I am here to help you understand these very challenging times and will continue to keep you informed of all developments. As always, if you have any questions, I encourage you to contact me.

 

Thank you for your continued trust and confidence.

 

Sincerely,

 

The opinions voiced in this material are for general information only and are not intended to provide specific advice or recommendations for any individual security. To determine which investment(s) may be appropriate for you, consult your financial advisor prior to investing.

 

Economic forecasts set forth may not develop as predicted.

Investing in stock includes numerous specific risks including: the fluctuation of dividend, loss of principal and potential illiquidity of the investment in a falling market.

Investing in foreign and emerging markets securities involves special additional risks. These risks include, but are not limited to, currency risk, geopolitical risk, and risk associated with varying accounting standards. Investing in emerging markets may accentuate these risks.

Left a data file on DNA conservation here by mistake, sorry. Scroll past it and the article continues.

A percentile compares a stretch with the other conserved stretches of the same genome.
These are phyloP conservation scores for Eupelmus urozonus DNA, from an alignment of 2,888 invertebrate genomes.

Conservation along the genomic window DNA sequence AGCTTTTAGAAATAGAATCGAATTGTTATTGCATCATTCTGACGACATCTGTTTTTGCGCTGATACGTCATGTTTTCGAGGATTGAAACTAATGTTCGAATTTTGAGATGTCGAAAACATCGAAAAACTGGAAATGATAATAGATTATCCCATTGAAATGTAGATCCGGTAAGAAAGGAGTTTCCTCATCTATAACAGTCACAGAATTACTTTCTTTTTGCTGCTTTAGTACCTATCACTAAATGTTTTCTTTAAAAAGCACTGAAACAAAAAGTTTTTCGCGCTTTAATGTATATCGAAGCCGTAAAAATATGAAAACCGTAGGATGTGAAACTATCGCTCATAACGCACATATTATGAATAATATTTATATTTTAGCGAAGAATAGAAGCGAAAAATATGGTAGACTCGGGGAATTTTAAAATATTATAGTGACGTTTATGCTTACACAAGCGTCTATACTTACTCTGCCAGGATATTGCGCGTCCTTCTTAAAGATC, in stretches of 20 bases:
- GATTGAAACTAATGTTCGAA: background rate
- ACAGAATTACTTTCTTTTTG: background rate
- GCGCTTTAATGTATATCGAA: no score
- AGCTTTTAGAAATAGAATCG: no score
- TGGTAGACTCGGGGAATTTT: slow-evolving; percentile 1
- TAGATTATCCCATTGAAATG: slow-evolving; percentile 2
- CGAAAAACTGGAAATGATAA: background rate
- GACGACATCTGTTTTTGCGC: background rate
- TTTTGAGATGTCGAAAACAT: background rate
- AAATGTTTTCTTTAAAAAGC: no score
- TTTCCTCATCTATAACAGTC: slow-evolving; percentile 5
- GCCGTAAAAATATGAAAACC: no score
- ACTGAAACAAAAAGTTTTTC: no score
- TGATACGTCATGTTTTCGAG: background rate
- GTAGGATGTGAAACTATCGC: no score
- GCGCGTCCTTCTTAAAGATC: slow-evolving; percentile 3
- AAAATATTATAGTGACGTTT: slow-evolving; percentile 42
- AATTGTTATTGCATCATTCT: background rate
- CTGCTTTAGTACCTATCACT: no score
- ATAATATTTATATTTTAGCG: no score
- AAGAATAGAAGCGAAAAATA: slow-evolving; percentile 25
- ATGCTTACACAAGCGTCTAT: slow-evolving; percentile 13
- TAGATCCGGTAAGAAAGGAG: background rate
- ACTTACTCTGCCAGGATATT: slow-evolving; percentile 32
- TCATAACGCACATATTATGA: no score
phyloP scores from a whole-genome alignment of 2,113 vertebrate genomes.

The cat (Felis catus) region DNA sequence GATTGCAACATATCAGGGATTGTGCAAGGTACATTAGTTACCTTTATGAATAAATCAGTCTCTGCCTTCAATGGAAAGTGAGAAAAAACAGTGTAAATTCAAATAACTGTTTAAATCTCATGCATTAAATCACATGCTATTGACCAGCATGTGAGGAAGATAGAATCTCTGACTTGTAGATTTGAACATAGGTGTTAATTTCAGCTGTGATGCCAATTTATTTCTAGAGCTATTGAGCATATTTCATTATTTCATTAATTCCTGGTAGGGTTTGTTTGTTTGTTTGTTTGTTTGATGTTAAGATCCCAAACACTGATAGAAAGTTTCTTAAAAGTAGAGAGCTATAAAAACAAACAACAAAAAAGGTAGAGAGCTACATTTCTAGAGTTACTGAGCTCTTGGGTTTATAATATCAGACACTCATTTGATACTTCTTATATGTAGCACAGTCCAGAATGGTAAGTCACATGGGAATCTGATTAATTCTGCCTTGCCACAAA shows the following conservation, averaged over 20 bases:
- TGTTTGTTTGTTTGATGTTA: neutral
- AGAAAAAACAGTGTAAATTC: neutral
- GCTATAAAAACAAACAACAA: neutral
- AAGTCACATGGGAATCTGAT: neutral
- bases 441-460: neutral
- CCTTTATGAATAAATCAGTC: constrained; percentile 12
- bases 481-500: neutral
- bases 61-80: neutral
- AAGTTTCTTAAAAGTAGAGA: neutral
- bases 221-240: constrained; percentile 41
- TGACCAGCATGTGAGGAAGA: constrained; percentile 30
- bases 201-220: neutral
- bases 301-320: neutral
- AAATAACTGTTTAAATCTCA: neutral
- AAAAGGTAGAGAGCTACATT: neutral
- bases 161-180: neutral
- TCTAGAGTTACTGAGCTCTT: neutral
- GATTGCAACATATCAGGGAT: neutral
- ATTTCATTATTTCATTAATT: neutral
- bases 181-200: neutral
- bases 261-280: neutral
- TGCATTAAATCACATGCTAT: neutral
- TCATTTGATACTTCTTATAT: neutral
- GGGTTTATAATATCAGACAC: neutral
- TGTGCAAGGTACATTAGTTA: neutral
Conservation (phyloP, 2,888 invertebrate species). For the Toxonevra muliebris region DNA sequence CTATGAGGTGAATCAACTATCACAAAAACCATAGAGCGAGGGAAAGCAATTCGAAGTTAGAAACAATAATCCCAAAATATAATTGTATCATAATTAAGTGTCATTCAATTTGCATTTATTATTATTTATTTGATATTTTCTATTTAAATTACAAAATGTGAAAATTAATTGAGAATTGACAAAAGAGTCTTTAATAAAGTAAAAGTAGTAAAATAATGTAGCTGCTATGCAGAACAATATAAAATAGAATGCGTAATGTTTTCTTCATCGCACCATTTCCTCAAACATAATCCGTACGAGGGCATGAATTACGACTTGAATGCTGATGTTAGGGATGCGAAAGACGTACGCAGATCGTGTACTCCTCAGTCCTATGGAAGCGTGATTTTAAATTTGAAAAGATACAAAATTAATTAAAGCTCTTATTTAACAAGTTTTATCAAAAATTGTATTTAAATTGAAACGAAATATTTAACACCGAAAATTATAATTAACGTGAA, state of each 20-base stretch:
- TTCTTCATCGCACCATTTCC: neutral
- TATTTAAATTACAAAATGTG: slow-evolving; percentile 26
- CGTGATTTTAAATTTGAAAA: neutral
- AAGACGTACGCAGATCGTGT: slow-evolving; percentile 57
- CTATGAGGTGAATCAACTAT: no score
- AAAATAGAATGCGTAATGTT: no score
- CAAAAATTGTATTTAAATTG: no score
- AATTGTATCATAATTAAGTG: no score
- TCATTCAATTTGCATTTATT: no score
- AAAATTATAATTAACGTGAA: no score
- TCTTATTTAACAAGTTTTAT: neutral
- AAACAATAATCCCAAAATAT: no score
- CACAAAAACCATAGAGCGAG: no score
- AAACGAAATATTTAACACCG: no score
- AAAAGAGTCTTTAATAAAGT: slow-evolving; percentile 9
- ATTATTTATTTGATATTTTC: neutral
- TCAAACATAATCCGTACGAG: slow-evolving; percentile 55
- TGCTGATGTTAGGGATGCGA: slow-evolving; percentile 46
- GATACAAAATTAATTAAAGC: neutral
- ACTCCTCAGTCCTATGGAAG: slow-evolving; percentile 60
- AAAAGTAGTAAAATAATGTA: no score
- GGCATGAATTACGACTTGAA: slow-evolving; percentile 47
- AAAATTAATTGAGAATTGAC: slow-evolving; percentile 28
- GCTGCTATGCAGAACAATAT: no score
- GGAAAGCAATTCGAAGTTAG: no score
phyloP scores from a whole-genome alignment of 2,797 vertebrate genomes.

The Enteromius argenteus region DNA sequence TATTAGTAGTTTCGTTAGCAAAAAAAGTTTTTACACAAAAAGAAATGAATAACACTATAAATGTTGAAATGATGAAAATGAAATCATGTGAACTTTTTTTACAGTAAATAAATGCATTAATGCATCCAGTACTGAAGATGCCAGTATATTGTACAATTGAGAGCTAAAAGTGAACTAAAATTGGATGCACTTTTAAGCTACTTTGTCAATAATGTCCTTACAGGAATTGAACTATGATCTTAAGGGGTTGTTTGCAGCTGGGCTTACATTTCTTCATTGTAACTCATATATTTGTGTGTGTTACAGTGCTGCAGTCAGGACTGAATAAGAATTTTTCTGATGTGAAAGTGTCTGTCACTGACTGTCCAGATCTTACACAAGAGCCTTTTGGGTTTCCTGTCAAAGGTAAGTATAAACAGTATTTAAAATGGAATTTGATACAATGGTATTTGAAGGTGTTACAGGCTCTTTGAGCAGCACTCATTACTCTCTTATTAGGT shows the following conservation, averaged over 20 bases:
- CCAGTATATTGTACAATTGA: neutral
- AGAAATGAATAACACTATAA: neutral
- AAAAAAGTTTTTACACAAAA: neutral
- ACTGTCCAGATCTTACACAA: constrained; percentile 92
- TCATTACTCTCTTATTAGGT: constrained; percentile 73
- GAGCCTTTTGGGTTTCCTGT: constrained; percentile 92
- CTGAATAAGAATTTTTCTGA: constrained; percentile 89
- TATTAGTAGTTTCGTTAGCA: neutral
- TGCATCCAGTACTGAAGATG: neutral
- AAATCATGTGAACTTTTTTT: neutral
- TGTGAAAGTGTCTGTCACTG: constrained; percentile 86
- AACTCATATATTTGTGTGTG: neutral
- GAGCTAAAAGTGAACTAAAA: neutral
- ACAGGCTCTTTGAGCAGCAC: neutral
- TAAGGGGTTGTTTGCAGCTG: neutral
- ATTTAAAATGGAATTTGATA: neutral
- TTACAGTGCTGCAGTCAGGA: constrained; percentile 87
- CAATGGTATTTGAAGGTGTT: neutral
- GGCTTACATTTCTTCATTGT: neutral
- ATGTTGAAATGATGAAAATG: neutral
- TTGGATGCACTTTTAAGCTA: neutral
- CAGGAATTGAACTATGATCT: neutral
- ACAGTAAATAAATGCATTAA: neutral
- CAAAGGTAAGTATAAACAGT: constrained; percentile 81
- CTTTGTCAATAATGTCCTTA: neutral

Currency risk is a form of risk that arises from the change in price of one currency against another. Whenever investors or companies have assets or business operations across national borders, they face currency risk if their positions are not hedged.

This research material has been prepared by LPL Financial LLC.

 

Securities offered through LPL Financial LLC. Member FINRA/SIPC.

 

Tracking # 1-510259 (Exp. 06/17)

 

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June 20, 2016

The Markets

The world’s stock markets took it on the chin last week.

A one-two punch was delivered with the Federal Open Market Committee (FOMC) meeting leading and concerns Britain will leave the European Union following.

On Wednesday, the Federal Reserve confirmed what many had suspected. There would be no June rate hike. There was unexpected news, too. The Fed lowered its projections for U.S. growth to 2 percent through 2018. Barron’s reported the stance of various committee members had shifted from the previous meeting: